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Haywood County passes outdoor shooting range rules

haywoodNew rules are now in place to govern commercial outdoor gun ranges in Haywood County.

Commissioners approved the ordinance unanimously Monday after County Manager Ira Dove presented an updated version that incorporated several changes based on public feedback. Dove said the biggest concern from residents was the fear the ordinance would pertain to private ranges as well, but he assured everyone that the ordinance only governs money-making shooting range enterprises. 

“It doesn’t include law enforcement ranges and it doesn’t include turkey shoots or educational events,” Dove said. 

The initial draft of the ordinance required commercial shooting ranges to use the National Rifle Association’s guidelines for operating a safe range, but after hearing feedback from residents, Dove said the ordinance now allows commercial ranges to use guidelines from any recognized association. 

Residents were concerned about a stipulation in the original draft that stated a commercial range would need to be a quarter-mile away from any other existing occupied buildings. People argued that standard would be impossible to meet, so Dove said the requirement was changed to 1,000 feet instead. 

“That can be waived by the planning board if you can mitigate the safety concerns,” he said. 

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While a requirement of a 300-foot buffer from neighboring property lines will remain in the ordinance, Dove said there will be an exemption process through the county planning board if an owner can show the range will adequately absorb sound as not to disturb neighbors and properly contain ammunition. 

“You can apply for a waiver if you can provide a proper plan to the planning board,” Dove said. 

If existing commercial outdoor ranges want an exemption from the new regulations, Dove said they had to provide a site plan to the county within a 120 days after the ordinance goes into effect. The county isn’t charging any kind of fee to submit a site plan. 

“You don’t need an engineer but you have to have a site plan so we know where it is located,” Dove said. “No fees will be charged to provide that document — we’re not trying to make money on this.”

While existing ranges can get grandfathered in, they must apply for a permit and adhere to the new ordinance if the range sells or is expanded. Dove said his staff worked hard to incorporate feedback from residents to create a business-friendly approach to the gun ordinance.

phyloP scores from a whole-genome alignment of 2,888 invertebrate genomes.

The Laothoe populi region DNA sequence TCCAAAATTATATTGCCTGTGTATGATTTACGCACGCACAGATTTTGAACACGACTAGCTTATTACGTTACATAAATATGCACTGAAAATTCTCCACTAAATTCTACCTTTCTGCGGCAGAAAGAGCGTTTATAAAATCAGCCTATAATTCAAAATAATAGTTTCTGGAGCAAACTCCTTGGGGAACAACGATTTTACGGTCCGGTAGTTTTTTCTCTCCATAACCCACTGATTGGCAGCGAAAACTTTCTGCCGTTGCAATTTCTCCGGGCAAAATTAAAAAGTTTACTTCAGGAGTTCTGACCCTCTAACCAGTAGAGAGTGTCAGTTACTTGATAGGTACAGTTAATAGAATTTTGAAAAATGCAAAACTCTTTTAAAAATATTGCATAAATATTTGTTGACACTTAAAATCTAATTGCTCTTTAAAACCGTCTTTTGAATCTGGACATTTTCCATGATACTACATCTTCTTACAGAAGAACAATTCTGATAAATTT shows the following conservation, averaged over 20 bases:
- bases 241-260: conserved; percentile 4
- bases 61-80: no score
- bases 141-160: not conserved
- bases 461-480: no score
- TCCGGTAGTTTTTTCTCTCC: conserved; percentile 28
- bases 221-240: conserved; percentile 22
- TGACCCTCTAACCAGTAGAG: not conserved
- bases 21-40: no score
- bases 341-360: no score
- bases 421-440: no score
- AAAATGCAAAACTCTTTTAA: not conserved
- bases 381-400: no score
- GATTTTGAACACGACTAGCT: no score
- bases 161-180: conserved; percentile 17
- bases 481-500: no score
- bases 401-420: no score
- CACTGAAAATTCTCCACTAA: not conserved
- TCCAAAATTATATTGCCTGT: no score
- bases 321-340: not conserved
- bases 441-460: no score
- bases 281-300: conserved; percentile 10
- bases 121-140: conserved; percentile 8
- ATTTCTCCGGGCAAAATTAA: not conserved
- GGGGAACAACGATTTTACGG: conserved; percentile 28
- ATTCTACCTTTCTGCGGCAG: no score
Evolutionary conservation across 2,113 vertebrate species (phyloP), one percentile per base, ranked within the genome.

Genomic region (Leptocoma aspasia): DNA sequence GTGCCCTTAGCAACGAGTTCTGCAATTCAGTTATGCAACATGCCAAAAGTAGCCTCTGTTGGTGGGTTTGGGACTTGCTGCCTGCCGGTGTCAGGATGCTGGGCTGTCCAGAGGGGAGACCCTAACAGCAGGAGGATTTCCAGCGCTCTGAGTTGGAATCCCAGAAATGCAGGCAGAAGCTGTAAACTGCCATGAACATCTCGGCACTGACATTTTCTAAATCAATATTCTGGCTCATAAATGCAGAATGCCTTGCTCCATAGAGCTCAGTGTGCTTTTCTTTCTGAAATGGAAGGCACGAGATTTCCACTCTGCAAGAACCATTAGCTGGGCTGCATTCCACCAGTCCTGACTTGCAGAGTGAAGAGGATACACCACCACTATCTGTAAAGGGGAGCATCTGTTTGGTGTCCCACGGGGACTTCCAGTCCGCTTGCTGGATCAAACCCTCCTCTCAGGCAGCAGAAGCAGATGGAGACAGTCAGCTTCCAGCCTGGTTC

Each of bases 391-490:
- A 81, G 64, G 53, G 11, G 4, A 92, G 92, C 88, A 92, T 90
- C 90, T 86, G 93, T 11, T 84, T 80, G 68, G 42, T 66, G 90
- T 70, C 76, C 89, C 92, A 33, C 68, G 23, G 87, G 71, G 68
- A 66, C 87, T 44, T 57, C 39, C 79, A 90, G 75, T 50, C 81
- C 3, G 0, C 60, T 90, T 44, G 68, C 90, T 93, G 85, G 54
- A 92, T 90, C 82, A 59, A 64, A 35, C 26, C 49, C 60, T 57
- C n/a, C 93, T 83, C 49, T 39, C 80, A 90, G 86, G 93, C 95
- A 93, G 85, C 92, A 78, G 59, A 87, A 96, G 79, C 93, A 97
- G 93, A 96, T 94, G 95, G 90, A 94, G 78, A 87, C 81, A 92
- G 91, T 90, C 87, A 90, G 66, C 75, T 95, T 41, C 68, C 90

Prior to this ordinance, Haywood County had nothing in place to regulate how and where an outdoor range could be set up. 

Commissioner Michael Sorrells said the intent of the ordinance was not to prevent ranges from opening but to make sure they are safe for everyone involved when they do open. 

“We want to make it as easy as possible to allow someone to continue to have these things,” he said. 

The discussion over outdoor ranges came up a few months ago when the Francis Farm community was outraged over an indoor shooting range being proposed in their neighborhood. Residents begged commissioners to stop the range from coming to their community, but commissioners’ hands were tied because the county doesn’t have any land-use regulations in place. 

They didn’t think an indoor range posed a threat to anyone’s safety, but they did start to have concerns about unregulated outdoor ranges. The commissioners then enacted a 60-day moratorium on commercial outdoor shooting ranges while they crafted an ordinance.

“I think this is reasonable and it protects the interest of all,” said Commissioner Kirk Kirkpatrick. “It protects that church out there in the community from having a gun range next to their property and provides a safe place for people who want to shoot their guns as well as people on surrounding properties.”

He urged all existing commercial ranges to go meet with the county planning department to get grandfathered in if they didn’t want to have to aide by the new regulations. 

Commission Chairman Mark Swanger said the people he’d spoken to about the ordinance viewed it as a common sense measure that was needed to protect people from the noise and ammunition coming from these facilities. 

During public comment, Francis Farm resident Vicki Rogers thanked the commissioners for passing the commercial outdoor shooting range ordinance but encouraged them once again to address the indoor shooting range issue.  

Several gun-right advocates were present at the meeting but none of them made comments to commissioners regarding the ordinance. 

For the entire ordinance, visit

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